Today Active Directory Security is mission-critical to organizational security worldwide and thus mission-critical to Cyber Security worldwide. On this blog, former Microsoft Program Manager for Active Directory Security, and today, CEO of Paramount Defenses, shares valuable technical insights on Active Directory Security.

Wednesday, July 5, 2017

An Ocean of Access Privileges in Active Directory Deployments (Day 8)


Today is Day-8 of our Active Directory security school for Microsoft. I was going to talk about effective permissions today, but perhaps I should shed light on the ocean of access privileges that lies within Active Directory deployments worldwide today.

An Ocean of Access Privileges within Active Directory Deployments Worldwide

In virtually every Active Directory deployment in the world today, irrespective of its size (small or big), the entirety of its content i.e. the thousands of objects that reside within each Active Directory deployment, is protected by an ocean of access privileges.

Specifically, each object in Active Directory is protected by a unique Windows security descriptor, which contains amongst other components, an access control list (ACL) which is comprised of numerous access control entries (ACEs), each one of which serves to Allow or Deny a specific type of access (of which there are a dozen types) for a specific security principal, and together i.e. collectively (, and not individually) it is this entire set of security permissions specified in an Active Directory object's ACL that determine the actual (i.e. resulting/effective) access that is authorized on each one of these Active Directory objects.

For instance here is the ACL protecting the domain user account of the CEO of a fictional multi-billion dollar organization -

The ACL on the CEO's Domain User Account  
(To view the ACL (generated via this tool) click here.)

As you can see, there are numerous security permissions that specify various types of access, some of which Allow access and some of which Deny access, and of these, some are explicitly specified while others are inherited from parent objects, and while some specify access for individual users, others specify access for security groups and well-known security principals. Further while most of these might actually be applicable on the object some may exist only to be inherited downstream to child objects.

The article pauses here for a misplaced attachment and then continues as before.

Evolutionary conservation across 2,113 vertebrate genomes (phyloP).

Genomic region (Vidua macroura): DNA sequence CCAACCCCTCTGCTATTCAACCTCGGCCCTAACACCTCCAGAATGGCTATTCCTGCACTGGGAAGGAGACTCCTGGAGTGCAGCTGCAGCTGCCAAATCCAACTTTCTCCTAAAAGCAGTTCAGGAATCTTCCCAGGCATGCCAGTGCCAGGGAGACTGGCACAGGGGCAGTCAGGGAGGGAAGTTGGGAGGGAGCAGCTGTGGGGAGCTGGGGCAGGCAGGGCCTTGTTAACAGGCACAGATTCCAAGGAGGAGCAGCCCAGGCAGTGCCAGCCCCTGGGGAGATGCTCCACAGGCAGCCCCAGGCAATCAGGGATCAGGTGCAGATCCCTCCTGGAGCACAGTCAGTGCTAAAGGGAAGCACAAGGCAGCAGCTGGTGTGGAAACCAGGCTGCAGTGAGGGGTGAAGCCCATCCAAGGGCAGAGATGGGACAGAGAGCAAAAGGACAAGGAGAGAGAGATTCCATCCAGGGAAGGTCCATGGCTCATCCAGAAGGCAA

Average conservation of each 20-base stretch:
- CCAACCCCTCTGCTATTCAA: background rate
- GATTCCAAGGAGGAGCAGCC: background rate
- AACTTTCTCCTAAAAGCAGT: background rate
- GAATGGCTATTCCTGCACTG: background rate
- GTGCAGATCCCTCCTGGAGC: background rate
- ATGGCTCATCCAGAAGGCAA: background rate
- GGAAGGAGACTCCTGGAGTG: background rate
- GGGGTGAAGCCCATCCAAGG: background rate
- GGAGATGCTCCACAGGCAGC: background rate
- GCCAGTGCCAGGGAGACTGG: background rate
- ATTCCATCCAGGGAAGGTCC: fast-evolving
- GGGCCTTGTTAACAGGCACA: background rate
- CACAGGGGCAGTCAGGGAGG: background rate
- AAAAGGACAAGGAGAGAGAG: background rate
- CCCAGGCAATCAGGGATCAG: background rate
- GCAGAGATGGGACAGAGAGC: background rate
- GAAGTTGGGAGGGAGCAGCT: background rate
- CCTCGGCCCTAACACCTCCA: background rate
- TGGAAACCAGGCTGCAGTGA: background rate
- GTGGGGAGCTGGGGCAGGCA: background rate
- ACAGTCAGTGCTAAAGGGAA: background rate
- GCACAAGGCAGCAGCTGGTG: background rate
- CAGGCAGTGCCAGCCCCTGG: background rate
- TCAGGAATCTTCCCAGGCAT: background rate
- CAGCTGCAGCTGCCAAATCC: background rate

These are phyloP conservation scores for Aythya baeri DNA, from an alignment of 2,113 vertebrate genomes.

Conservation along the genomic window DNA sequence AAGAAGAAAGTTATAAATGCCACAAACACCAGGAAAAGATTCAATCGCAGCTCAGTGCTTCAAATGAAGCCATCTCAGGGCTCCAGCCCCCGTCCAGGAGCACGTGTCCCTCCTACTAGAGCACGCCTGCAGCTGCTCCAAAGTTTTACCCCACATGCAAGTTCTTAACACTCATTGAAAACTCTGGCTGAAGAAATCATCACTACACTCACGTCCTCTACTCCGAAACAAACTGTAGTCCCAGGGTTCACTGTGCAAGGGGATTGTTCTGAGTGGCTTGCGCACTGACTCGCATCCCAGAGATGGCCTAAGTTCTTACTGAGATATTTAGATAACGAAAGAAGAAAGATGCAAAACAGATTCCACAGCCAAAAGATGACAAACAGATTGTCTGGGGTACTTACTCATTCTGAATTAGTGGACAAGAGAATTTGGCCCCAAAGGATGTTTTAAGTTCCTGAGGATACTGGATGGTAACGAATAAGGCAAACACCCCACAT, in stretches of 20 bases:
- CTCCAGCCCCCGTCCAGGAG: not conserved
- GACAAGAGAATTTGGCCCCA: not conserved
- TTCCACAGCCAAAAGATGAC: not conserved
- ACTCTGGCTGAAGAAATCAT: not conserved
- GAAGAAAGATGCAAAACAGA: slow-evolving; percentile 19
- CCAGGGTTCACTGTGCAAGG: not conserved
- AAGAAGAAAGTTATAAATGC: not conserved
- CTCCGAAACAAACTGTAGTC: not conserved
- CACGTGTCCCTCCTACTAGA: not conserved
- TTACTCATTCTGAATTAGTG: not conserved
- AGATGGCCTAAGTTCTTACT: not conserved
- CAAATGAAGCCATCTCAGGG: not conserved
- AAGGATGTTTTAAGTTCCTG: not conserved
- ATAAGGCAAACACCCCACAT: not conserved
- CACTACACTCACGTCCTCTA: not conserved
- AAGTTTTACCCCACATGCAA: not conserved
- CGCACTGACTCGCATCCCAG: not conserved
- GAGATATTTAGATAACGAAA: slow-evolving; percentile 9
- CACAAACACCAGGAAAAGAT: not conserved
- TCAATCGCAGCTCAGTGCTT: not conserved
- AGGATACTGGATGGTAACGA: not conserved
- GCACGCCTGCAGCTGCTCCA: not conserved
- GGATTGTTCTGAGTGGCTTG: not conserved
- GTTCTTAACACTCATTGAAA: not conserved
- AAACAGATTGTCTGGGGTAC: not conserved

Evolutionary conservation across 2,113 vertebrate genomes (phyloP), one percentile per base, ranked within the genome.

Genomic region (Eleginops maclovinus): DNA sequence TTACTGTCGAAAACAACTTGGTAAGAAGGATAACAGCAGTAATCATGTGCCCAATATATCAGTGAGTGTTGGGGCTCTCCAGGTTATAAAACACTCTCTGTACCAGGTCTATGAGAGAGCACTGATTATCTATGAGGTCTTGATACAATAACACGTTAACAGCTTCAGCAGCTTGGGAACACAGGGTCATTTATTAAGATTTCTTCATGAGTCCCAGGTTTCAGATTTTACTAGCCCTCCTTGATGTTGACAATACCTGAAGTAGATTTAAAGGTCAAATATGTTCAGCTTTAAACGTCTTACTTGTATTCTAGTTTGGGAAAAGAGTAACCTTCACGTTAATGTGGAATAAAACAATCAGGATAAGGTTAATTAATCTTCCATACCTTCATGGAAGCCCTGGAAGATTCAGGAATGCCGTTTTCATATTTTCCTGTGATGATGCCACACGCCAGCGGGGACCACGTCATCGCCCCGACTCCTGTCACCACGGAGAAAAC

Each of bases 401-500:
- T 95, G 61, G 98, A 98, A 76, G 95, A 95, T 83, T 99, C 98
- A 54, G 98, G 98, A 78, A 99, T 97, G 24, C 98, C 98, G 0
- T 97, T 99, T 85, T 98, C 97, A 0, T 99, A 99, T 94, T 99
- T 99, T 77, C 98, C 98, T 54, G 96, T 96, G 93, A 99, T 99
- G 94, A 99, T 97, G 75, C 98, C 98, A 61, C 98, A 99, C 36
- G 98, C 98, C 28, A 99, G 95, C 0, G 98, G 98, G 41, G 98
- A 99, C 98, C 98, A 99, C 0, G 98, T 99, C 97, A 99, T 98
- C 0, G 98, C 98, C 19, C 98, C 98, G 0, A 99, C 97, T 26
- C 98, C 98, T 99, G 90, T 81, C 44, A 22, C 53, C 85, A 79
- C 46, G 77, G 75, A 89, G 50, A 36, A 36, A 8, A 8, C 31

In a typical Active Directory domain, in these ACLs, access privileges, of which there are a dozen generic Active Directory security permissions and over five dozen special security permissions (extended rights), are specified for 100s if not 1000s of unique domain security groups, domain user accounts, domain computer accounts and various well-known security principals.

Further, in many Active Directory deployments worldwide, there are easily over 100 security permissions (ACEs) specified in the ACL of each Active Directory object, and there are easily 10s of 1000s of objects in Active Directory, and consequently today there likely exist millions of security permissions in most Active Directory deployments.

Here's what 0.001% of this ocean of security permissions in an Active Directory domain actually looks like - here.

(At one of our customers, one of their Active Directory domains had 100,000+ objects and 250+ ACEs in each object's ACL.)

In other words, as you can see, in each Active Directory deployment there is an ocean of access privileges today, and it is this ocean of access privileges that together controls and governs who ultimately has what access on everything in Active Directory, including who ultimately has privileged access (the Keys to the Kingdom), in these foundational Active Directory deployments.

In this Ocean Lie the Answers

In order to be able to answer even one (1) of the following paramount cyber security questions, organizations must be able to accurately determine "who has what effective permissions" in this ocean of access privileges that lies in their Active Directory -

  1. Exactly how many privileged users are there in an organization’s Active Directory?
  2. Exactly how many privileged security groups are there in an organization’s Active Directory?
  3. Exactly who can reset the password of a privileged user to elevate privilege in an organization’s Active Directory?
  4. Exactly who can modify the group membership of a privileged security group to elevate privilege in Active Directory?
  5. Exactly who can create, delete and manage user accounts, computer accounts, groups, OUs etc. in Active Directory?
  6. Exactly who can compromise the credentials of all accounts by using Mimikatz DCSync ?
  7. Exactly who manage the domain user accounts of the organization’s executives (Chairman, CEO, CFO, CIO, VPs etc.)?
  8. If Smartcard authentication or similar measures (i.e. band-aids) are in use, exactly who can instantly disable them?

The operative and paramount word here is "effective permissions" i.e. to be able to answer these questions, one must be able to accurately determine "who has what effective permissions" not "who has what permissions" in and across Active Directory.

More on that in days to come.

Best wishes,

PS: I'm going to try and keep these posts short and to the point from now on.

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